In your case getting certifications will help. It depends on what you want to do in IT though. I work for a small organization so I wear a lot of hats: security, networking (routers, switches, cabling), VOIP, sysadmin (servers), etc. In my case, if I didn't have the college and experience I'd have to get a lot of different certifications to stand out, A+, Network+, CCNA, CCNP, CCNA Voice, CCNP Voice, MSCE, Linux, various security certs, etc.

Starting certs I've seen help the most are the A+, and Network+. If you want a Microsoft Cert, go ahead but while I've seen that helps more in the server side of things than it does for getting a job with the PC side of things (your mileage will vary) it's still good background for you to have. Getting the entry level certs may also help you narrow down what part of IT work you like more than the others or you could be like me and like wearing a lot of hats so it has that benefit for you to find what you like the most too. Also, it helps a lot to be flexible and NEVER STOP LEARNING. As you know staying current with different tech is very important, but it may also surprise you to know that sometimes learning older tech can also be a benefit as well so don't forget to look into that. Sometimes older tech is as simple as companies running older versions of software, but it could also be an entirely different platform so if you come across it in an IT job, try to learn as much as you can about it. May prove useful, might not, but usually sometimes there'll be something you can get out of it even if it's several years down the road.

For you the important first step is going to be getting the first IT job to see how well you like it and if that particular field of IT work is what you want to do. This typically involves starting with the dreaded call center when it comes to the larger companies and an IT Help Desk at smaller companies. I'm not going to mince words, handling IT in a call center environment for other employees in the company is 'hard' and handling IT support for the company's customers is HELL ON EARTH.

However, if you can make it through there while working on getting a better IT job it'll be worth the learning experience. You'll learn about thinking on your feet under pressure in a fast paced environment with people screaming at you on the phone. If you can handle that, you have a good chance of succeeding in the other IT jobs that follow.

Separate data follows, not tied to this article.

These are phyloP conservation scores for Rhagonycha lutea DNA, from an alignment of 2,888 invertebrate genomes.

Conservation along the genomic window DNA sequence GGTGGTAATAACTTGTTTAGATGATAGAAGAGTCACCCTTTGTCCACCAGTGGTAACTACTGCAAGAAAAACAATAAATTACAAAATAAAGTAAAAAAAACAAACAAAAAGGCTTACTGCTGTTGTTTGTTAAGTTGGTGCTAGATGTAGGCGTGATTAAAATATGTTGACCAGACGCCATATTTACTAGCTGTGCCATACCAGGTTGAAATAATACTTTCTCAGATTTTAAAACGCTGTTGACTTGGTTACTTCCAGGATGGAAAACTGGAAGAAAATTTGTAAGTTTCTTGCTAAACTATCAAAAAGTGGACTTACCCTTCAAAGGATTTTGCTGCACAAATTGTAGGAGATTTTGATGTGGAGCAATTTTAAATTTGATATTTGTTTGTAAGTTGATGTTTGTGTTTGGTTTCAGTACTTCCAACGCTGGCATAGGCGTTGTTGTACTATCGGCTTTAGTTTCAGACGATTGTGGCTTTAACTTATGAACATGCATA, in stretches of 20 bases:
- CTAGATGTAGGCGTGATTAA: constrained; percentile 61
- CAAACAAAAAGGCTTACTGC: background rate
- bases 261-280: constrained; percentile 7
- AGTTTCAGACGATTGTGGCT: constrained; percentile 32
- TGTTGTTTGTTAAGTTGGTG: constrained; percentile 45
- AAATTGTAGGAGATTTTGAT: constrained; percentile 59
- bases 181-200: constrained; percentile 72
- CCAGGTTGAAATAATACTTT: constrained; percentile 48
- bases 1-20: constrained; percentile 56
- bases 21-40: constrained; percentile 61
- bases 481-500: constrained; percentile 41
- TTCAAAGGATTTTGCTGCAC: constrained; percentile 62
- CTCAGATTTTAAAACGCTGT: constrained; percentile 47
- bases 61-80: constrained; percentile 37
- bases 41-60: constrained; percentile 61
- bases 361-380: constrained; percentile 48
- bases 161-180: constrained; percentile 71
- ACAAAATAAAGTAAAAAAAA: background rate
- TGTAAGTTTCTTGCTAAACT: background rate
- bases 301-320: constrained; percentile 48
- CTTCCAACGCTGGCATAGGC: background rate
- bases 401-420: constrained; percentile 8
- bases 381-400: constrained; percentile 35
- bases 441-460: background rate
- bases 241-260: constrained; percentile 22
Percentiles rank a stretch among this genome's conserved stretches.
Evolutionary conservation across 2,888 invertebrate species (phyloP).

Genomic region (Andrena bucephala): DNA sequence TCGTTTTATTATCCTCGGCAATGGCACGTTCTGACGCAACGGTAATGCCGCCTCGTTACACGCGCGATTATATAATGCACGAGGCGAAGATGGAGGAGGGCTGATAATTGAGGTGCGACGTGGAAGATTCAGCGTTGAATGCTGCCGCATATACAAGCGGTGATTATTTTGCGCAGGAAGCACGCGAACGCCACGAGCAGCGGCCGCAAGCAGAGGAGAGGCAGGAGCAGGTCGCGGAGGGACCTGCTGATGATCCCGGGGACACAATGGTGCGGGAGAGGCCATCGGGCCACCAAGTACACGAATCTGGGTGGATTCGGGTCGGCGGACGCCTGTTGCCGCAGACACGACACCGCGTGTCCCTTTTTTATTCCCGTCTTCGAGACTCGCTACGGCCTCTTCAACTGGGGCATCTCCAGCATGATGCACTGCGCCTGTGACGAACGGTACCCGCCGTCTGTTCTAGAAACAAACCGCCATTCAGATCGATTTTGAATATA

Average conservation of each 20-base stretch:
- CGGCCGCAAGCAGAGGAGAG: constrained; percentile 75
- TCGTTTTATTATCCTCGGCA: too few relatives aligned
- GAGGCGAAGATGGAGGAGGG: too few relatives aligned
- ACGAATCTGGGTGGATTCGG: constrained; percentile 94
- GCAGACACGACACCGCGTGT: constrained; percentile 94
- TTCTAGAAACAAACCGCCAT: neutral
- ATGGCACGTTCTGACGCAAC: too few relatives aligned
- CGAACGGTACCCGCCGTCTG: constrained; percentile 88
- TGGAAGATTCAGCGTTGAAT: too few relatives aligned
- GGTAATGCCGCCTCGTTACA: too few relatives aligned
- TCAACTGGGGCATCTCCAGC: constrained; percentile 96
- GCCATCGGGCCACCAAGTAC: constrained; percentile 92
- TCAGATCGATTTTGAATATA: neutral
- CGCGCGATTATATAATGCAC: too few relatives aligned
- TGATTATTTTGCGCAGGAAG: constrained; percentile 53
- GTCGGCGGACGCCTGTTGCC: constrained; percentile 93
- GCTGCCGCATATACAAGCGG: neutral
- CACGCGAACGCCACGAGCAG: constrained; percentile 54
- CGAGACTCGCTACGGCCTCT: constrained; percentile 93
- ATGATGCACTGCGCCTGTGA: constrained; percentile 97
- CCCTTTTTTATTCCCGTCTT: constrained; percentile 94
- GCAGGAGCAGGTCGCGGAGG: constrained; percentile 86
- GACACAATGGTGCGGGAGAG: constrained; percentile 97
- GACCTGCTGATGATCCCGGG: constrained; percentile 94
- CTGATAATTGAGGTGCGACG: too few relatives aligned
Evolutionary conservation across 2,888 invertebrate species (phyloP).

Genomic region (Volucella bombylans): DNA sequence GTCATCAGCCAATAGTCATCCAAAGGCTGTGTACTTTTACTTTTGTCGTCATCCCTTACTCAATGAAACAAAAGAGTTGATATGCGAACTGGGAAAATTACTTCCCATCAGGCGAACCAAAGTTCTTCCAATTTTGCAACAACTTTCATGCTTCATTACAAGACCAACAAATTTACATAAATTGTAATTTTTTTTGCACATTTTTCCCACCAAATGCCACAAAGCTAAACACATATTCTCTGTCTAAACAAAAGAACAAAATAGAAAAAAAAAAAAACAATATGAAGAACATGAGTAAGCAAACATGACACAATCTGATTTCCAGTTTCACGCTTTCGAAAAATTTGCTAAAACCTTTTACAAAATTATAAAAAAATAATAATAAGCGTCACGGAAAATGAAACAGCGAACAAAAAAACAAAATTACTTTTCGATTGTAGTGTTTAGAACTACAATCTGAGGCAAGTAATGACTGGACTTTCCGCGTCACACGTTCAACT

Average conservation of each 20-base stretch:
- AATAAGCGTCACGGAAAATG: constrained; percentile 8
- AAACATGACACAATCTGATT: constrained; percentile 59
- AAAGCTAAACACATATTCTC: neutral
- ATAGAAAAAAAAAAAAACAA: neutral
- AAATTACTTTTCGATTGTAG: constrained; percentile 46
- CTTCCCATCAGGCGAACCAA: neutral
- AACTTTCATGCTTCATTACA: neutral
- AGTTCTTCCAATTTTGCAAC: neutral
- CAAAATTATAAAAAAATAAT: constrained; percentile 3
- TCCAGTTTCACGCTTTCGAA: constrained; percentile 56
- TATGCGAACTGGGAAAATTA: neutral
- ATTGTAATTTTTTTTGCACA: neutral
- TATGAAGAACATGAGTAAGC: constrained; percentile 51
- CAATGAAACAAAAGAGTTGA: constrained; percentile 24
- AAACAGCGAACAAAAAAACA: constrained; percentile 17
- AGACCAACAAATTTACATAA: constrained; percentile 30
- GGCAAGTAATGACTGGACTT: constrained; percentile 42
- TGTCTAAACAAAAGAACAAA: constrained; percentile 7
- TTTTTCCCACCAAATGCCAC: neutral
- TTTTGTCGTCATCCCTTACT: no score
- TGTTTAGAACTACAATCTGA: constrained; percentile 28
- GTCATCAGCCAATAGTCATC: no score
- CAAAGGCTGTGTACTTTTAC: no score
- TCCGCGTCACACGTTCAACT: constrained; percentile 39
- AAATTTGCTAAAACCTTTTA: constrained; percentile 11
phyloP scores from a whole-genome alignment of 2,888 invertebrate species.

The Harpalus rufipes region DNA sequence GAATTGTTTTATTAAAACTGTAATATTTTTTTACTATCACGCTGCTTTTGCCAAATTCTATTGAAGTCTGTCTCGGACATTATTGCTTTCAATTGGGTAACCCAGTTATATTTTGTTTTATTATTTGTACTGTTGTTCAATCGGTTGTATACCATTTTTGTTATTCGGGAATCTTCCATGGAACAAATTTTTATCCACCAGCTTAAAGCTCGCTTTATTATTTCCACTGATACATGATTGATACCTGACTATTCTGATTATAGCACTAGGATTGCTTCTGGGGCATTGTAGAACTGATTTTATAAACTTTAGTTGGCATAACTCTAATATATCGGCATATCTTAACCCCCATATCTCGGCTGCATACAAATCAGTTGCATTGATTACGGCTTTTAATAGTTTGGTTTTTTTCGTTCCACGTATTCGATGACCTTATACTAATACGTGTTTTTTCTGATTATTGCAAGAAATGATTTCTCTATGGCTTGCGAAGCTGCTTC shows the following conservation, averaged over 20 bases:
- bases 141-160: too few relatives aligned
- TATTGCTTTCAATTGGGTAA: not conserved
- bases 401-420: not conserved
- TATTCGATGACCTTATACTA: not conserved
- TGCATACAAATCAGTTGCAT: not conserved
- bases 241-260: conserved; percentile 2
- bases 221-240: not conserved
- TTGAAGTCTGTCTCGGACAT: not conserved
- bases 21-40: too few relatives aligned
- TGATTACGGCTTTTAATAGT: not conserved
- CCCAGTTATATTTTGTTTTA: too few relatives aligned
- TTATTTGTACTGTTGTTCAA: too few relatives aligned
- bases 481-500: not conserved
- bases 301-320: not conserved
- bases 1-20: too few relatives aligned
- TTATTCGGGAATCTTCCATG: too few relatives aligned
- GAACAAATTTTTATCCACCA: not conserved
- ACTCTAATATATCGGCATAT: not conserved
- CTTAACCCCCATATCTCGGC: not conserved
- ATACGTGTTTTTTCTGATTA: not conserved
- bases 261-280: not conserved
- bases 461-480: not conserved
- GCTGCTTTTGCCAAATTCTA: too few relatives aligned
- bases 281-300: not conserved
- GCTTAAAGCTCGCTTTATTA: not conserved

I'm not familiar with Convergys but off hand the name sounds familiar for some reason. It sounds like it would start you off in the call center which is not bad for starting in IT, but expect to have to work hard. You already know how to handle customers so that'll help you out a lot there and any experience with handling customers on the phone will really help.

Other places you can look are IT service companies that businesses contract with for support or outsource to. Some of these will have you traveling at lot but you'll get to work on different systems while you find their printers or update their PCs. These may be harder to get when first getting into IT, but may still be worth a look.

Also definitely lookup recruiting firms. Many places don't hire direct for IT jobs anymore so you may be looking at this eventually. I went through one for when I got the job at TWC back in NY and down here in SC I was able to get the job at the credit union through a recruiting firm. For IT jobs, a lot of times with these you go to the recruiting firm, they interview you to get to know you and then they add you to their list if they think they can use you. When jobs come their way they'll look to see if you match any of them based on the job requirements and then they'll send your resume to them where a person will look at it. If they like it they'll interview you and if you get the job, you get brought on as a contractor and paid through the recruiting firm for a set period of time (usually 90 days) and at a lower rate than the actual job itself (it's annoying but bear with it if it's your only option). After the 90 days they evaluate you again and decide if they want to bring you on full time where if they do, you stay with the company and become one of their regular employees and usually you'll get a pay raise as incentive for going full time with them.